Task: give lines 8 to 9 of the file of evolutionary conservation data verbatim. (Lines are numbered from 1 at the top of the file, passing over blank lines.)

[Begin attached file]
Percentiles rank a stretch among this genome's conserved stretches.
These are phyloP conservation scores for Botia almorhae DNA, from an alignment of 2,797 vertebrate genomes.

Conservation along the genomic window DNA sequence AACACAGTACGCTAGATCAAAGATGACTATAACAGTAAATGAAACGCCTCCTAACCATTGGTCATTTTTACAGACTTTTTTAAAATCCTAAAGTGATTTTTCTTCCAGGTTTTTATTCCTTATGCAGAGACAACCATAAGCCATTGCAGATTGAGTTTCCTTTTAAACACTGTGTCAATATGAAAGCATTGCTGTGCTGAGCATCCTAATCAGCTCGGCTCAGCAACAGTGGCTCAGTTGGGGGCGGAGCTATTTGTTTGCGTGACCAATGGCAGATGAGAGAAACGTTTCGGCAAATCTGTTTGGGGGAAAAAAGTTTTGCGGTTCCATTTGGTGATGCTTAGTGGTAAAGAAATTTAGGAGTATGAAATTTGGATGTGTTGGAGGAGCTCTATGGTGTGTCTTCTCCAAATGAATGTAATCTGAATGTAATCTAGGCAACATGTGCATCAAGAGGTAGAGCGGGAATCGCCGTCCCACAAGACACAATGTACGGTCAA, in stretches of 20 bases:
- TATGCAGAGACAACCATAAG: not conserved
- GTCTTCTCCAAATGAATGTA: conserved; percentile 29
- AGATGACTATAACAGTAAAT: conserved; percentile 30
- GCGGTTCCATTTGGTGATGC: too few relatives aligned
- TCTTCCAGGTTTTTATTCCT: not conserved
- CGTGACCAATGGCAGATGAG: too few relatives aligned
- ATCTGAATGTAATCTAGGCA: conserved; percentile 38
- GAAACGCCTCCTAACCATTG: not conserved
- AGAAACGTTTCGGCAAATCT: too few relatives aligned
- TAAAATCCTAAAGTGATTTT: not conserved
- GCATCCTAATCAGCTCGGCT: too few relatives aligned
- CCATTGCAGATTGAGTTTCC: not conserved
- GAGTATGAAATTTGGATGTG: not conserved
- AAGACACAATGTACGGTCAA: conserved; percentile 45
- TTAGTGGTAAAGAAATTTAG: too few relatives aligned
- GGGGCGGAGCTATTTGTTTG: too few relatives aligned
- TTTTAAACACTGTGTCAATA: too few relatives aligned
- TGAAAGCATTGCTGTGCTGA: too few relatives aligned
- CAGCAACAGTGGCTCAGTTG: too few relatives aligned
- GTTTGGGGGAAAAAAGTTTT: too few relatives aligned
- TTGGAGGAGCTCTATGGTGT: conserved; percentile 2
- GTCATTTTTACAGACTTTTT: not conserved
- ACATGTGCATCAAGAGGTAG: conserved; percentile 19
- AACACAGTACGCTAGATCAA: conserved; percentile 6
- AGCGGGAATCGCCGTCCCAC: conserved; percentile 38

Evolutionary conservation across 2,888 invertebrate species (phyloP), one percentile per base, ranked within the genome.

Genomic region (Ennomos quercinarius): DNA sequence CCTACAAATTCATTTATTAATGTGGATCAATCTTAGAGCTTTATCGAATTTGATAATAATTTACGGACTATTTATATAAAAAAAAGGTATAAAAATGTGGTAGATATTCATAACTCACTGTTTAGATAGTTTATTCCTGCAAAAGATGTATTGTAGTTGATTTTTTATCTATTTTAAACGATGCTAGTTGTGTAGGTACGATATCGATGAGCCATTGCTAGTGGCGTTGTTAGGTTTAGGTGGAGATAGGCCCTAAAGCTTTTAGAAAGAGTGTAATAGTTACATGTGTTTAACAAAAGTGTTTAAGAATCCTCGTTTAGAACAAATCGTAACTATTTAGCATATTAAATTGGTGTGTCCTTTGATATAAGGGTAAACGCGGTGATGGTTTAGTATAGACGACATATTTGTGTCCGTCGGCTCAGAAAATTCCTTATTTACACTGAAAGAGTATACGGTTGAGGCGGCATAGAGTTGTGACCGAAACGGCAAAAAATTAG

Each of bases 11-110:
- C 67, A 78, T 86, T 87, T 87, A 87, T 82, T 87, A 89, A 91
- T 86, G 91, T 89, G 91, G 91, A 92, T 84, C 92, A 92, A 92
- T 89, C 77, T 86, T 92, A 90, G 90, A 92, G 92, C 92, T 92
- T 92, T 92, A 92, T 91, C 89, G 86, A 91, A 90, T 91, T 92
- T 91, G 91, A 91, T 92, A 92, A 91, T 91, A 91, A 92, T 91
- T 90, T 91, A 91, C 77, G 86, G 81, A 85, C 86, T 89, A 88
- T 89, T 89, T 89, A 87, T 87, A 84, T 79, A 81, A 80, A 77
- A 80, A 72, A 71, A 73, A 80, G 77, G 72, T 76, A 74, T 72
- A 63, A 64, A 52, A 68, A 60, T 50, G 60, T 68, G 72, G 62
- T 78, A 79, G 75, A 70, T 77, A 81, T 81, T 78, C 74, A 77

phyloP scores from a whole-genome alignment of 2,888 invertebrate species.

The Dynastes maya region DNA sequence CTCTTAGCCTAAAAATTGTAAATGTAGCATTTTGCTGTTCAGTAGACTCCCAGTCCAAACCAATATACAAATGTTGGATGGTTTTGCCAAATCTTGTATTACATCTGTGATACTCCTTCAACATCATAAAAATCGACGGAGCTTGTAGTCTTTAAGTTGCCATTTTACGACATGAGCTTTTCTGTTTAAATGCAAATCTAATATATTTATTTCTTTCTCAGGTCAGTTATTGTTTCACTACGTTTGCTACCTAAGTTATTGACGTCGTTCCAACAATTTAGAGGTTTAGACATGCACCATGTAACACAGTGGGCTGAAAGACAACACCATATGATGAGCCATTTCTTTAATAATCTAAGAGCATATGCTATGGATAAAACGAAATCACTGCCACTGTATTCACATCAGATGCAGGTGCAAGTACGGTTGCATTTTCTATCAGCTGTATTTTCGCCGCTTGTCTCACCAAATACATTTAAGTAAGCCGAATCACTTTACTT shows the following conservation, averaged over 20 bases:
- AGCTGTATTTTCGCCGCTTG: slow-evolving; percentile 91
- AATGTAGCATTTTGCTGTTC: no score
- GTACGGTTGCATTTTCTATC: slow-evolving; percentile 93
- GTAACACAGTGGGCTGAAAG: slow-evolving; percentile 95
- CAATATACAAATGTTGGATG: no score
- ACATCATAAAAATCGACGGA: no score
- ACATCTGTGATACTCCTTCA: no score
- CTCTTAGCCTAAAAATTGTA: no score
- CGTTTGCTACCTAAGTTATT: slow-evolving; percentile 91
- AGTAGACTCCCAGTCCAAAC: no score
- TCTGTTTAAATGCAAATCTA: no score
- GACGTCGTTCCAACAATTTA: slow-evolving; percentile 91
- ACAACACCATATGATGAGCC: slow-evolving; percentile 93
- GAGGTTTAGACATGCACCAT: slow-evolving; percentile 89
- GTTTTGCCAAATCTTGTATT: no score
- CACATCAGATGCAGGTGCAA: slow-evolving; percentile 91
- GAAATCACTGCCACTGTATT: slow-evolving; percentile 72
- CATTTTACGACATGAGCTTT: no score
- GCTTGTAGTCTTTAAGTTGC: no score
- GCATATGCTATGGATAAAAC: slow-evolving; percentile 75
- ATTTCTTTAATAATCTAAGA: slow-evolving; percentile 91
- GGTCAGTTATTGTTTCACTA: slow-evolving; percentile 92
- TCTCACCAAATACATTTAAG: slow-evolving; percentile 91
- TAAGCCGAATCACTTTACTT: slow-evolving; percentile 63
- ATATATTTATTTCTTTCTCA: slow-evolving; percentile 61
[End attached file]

- TCTTCCAGGTTTTTATTCCT: not conserved
- CGTGACCAATGGCAGATGAG: too few relatives aligned